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Staff profiles

Dr Michael Flexer

Postdoctoral Research Fellow

I am the publicly engaged research fellow working on the Wellcome-funded 'Waiting Times' project led by Professor Laura Salisbury (Exeter) and Dr Lisa Baraitser (Birkbeck).

My PhD at University of Leeds was in the semiotics of 'schizophrenia' and was cross-supervised by Professor Stuart Murray in the School of English and Professor Allan House in the Institute of Health Sciences.

I worked on a post-doc project with Professor Brian Hurwitz at King's College, London, analysing post-WWII published medical case reports, and we hope to publish a paper of our findings in 2018.

I have taught psycholinguistics at Sheffield Hallam University, drama and Shakespeare at University of Leeds and worked as Teaching Fellow at Imperial College, London on the BSc in Medical Sciences with Humanities, Philosophy and Law.

Research interests

My research interests are: semiotics, structuralism and post-structuralism; medical semiotics; illness narratives; film and psychosis; literature and mental health; critical history of medicine and psychiatry; the politics of mental health care, including decarceration; the medical case report; contemporary European drama.

I am currently working on the Waiting Times project, funded by the Wellcome Trust and led by Laura Salisbury (Exeter) and Lisa Baraitser (Birkbeck).

Other information

Teaching experience

I taught Drama and Theatre Studies A-Level at Barnet FE College from 2006-2010.  At University of Leeds, I taught the first year drama module and the second year Shakespeare module.

For two years, I taught psycholinguistics at Sheffield Hallam University, and supervised student dissertations. 

At Imperial, I taught on a range of medical humanities topics including: anatomy and the history of the human body; critical histories of medicine; the history of psychiatry and neurology; politics and anti-psychiatry; cultural representations of mental health; medicalisation of death; medical semiotics.

Teaching approach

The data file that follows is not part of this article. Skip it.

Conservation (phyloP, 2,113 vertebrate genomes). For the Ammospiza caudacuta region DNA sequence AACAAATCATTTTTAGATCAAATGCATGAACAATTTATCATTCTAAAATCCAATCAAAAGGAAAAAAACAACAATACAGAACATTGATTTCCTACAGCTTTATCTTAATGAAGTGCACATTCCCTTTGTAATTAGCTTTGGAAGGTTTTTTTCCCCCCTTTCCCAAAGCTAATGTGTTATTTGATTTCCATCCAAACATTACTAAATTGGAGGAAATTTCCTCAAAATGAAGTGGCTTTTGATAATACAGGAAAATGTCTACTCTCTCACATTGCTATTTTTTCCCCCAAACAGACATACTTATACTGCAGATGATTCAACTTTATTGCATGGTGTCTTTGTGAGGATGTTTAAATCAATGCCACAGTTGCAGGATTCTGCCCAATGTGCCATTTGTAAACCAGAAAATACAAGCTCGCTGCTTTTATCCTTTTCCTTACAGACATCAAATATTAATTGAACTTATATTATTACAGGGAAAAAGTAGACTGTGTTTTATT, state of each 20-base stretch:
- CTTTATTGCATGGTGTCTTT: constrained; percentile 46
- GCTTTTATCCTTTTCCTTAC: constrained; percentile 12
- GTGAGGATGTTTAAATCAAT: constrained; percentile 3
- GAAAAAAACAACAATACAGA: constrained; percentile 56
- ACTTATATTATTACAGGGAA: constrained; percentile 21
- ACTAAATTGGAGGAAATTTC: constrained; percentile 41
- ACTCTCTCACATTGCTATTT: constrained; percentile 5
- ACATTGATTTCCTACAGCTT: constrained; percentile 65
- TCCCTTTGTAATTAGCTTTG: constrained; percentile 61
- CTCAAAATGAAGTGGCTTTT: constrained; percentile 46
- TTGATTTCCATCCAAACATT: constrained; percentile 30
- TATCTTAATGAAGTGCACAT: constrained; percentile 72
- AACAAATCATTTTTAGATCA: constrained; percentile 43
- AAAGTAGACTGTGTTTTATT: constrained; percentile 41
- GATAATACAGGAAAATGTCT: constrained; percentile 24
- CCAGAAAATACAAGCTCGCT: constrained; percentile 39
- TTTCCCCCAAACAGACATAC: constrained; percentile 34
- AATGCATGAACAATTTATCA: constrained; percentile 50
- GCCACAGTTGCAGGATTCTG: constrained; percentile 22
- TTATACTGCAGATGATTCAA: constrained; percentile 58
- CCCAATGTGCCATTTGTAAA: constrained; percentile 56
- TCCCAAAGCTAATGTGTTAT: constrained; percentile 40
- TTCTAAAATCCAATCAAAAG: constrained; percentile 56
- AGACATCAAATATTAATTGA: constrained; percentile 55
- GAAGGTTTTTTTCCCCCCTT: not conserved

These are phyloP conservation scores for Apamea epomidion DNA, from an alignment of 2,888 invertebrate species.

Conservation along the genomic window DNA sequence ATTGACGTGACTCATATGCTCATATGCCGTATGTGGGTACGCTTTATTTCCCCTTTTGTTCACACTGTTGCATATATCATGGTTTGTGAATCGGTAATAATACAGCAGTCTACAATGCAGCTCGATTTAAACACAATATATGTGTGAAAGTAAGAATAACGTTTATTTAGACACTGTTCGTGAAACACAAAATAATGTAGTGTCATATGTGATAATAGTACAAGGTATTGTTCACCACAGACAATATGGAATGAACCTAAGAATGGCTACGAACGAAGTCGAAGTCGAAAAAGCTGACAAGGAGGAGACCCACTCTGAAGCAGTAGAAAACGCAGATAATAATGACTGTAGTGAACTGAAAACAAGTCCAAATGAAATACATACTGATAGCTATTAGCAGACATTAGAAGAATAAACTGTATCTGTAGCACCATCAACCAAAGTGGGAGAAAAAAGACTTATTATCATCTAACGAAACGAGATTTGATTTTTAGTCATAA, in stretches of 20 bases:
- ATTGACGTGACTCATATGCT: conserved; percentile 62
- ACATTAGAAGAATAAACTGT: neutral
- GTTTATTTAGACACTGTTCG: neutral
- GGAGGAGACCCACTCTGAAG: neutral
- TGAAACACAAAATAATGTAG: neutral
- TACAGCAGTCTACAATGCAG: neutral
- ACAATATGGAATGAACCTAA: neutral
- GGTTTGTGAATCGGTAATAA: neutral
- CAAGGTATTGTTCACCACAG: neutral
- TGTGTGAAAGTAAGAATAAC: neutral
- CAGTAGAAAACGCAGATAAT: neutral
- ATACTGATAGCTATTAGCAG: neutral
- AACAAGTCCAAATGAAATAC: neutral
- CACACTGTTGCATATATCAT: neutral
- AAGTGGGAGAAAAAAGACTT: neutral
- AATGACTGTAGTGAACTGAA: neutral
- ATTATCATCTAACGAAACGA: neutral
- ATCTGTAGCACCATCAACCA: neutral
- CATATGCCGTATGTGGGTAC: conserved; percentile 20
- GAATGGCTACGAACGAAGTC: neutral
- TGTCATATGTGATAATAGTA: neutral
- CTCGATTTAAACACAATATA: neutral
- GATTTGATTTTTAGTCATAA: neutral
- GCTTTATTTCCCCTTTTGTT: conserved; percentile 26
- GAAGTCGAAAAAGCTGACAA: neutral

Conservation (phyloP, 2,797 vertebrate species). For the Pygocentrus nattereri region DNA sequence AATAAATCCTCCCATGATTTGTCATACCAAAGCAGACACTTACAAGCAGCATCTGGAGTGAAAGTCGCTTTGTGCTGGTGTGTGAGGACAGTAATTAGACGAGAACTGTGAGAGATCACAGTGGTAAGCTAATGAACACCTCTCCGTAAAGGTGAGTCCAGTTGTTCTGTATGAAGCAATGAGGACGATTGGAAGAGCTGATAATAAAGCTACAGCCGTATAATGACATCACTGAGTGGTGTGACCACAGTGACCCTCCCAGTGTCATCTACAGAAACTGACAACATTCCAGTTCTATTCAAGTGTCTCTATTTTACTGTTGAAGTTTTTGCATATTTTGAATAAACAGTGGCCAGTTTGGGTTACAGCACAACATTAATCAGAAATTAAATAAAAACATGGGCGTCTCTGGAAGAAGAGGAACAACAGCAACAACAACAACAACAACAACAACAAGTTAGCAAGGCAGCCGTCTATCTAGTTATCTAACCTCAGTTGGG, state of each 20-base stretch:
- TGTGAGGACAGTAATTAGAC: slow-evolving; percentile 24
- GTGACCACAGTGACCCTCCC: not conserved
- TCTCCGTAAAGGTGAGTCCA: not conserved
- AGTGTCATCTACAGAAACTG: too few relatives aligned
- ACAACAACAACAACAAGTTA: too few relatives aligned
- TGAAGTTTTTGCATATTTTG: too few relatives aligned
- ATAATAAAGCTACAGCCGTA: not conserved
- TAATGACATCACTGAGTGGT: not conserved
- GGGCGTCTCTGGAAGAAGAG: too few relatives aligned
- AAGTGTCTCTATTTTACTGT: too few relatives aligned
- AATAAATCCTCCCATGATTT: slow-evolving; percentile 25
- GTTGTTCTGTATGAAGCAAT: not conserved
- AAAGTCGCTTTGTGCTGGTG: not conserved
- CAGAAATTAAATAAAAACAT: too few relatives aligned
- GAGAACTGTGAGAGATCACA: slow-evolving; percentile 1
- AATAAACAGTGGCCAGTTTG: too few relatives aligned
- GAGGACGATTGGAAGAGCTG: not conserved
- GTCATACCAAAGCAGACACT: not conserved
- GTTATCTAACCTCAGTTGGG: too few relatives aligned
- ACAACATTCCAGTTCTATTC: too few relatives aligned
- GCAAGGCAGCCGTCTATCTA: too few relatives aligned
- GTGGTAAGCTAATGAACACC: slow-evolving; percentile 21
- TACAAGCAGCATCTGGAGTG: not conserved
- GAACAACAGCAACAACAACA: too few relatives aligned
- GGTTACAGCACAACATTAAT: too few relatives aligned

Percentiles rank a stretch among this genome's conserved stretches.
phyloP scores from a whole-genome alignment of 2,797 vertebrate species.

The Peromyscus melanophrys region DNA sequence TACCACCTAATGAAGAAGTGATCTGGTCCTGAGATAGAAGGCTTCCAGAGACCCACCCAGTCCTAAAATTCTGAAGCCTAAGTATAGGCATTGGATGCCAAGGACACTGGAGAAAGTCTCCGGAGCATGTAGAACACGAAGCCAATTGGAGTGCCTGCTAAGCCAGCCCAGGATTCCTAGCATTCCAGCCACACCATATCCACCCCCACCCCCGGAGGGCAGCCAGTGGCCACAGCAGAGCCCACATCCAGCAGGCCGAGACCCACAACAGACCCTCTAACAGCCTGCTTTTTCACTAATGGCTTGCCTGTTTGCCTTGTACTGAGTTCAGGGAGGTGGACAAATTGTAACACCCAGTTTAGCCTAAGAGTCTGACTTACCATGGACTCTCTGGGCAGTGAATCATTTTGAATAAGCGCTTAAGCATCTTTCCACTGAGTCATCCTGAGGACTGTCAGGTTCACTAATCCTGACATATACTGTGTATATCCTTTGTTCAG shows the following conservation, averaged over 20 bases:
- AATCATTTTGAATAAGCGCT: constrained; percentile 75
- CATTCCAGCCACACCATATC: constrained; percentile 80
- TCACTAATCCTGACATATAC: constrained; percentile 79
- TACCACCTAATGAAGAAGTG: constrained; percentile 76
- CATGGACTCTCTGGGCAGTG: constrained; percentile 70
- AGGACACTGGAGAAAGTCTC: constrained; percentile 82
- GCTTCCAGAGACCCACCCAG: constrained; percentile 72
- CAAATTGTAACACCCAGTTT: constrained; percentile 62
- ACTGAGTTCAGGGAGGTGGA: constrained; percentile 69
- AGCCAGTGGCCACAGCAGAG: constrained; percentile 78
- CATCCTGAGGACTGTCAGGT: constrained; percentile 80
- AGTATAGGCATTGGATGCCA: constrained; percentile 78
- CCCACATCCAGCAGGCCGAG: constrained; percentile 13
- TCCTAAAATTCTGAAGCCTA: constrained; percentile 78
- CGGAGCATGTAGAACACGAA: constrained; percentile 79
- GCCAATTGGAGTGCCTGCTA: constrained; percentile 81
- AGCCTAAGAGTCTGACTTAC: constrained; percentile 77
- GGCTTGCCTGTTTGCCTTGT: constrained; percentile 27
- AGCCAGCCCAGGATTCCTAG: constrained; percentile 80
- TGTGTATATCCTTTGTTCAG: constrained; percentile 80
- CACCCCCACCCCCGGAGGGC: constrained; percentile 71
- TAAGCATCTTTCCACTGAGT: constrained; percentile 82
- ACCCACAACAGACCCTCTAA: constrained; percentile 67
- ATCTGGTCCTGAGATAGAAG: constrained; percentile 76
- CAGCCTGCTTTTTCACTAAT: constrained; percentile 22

I believe in creating a lively discursive classroom environment, teaching and learning dialectically with the students.  I often incorporate drama techniques, with role plays, improvisations and mini-plays, and enjoy stimulating debate and dissent.  I am a committed educationalist, having taught in secondary schools and tertiary education and serving as a primary school governor for five years.

Teaching

Teaching experience

I taught Drama and Theatre Studies A-Level at Barnet FE College from 2006-2010.  At University of Leeds, I taught the first year drama module and the second year Shakespeare module.

For two years, I taught psycholinguistics at Sheffield Hallam University, and supervised student dissertations. 

At Imperial, I taught on a range of medical humanities topics including: anatomy and the history of the human body; critical histories of medicine; the history of psychiatry and neurology; politics and anti-psychiatry; cultural representations of mental health; medicalisation of death; medical semiotics.

Teaching approach

I believe in creating a lively discursive classroom environment, teaching and learning dialectically with the students.  I often incorporate drama techniques, with role plays, improvisations and mini-plays, and enjoy stimulating debate and dissent.  I am a committed educationalist, having taught in secondary schools and tertiary education and serving as a primary school governor for five years.

Biography

I studied for BA at St. Hugh's College, Oxford and then completed an MA in Advanced Theatre Practice at Central School of Speech and Drama.

After working for nearly 10 years as a dramatist with my own small theatre company, and as a practicising semiotician, I returned to academia in 2010.  I studied for my MSc in Medical Humanities at King's College, London and was awarded the inaugural medical humanities PhD studentship at the University of Leeds Centre for Medical Humanities in 2012.  

My PhD was an interdisciplinary piece of research into representations (cultural, medical and testimonial) of psychosis.  I was cross-supervised by Professor Stuart Murray in the School of English and Professor Allan House in the Institute of Health Sciences.

In 2016, I completed a post-doc at King's College, London with Professor Brian Hurwitz and prior to my appointment at Exeter, I worked as a Teaching Fellow at Imperial College, London, designing their new BSc in Medical Sciences with Humanities, Philosophy and Law.